In Japan as in many other civilizatons, the theme of the death of children, forbidden desire and demonic temptation is a recurrent theme in pomegranate lore.
In Japan, Kishimojin or Kariteimo, is worshiped by infertile women to bring fertility to their wombs, for she is regarded the Buddhist Goddess of Easy Delivery, Giver of Children, & Guardian of Children. Often depicted suckling an infant and holding the Pomegranate in Right Hand – a symbol of fertility due to its many seeds (and is often compared to Athena often depicted holding a pomegranate in her left hand as well as the Madonna in Christian iconographic paintings, where the Virgin Mary often holds Persephone’s pomegranate, symbolizing Mary’s authority over the death of her son). The deity is particularly venerated by Japan’s Nichiren Sect and to Devotees of the Lotus Sutra, and has its origins in the Hariti (Sanskrit = Hāritī), the Protector of children; wife of Panchik, who is regarded to have originally been the Hindu Mother of Child-Eating Demons who repented and converted to Buddhism.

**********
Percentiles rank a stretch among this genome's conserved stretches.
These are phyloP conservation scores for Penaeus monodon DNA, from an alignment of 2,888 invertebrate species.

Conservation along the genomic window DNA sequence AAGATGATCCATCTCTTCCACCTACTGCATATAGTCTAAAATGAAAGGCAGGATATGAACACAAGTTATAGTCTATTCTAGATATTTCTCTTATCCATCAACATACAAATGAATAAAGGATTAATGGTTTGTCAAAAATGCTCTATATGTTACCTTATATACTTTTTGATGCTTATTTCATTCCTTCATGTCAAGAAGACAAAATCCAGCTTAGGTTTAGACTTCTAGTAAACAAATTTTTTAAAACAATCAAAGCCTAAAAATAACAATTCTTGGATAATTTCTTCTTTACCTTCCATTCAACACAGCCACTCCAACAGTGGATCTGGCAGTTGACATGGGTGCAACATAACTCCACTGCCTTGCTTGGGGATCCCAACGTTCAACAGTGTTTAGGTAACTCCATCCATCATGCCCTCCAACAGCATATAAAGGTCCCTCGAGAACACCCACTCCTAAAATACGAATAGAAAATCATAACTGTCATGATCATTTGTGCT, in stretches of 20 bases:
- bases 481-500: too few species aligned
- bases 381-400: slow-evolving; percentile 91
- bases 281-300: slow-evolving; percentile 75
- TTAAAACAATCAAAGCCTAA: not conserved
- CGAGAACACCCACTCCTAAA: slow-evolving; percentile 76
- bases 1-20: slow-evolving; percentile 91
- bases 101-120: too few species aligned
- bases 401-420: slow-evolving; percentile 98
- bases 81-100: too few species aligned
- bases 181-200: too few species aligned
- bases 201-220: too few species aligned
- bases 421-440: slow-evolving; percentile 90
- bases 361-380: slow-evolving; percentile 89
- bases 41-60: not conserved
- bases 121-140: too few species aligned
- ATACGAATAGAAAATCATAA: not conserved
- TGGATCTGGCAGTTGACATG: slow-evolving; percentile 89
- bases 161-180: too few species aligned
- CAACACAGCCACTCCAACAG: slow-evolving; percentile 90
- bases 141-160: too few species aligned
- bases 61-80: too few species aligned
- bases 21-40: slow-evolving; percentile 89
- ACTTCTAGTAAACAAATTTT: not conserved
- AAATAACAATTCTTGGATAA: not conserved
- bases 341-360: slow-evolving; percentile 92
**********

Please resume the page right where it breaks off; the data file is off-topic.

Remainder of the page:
In Buddhist lore, the demoness Hariti was originally a child-eater like Lilith. The Buddha cured her of child-eating by teaching her to sublimate her forbidden desire by eating, instead, crunchy bloody pomegranates. She became thereafter a protectress of little children.” ”
Kariteimo and the Indian Hariti recall the similar-sounding Harutha found in a Jewish legend: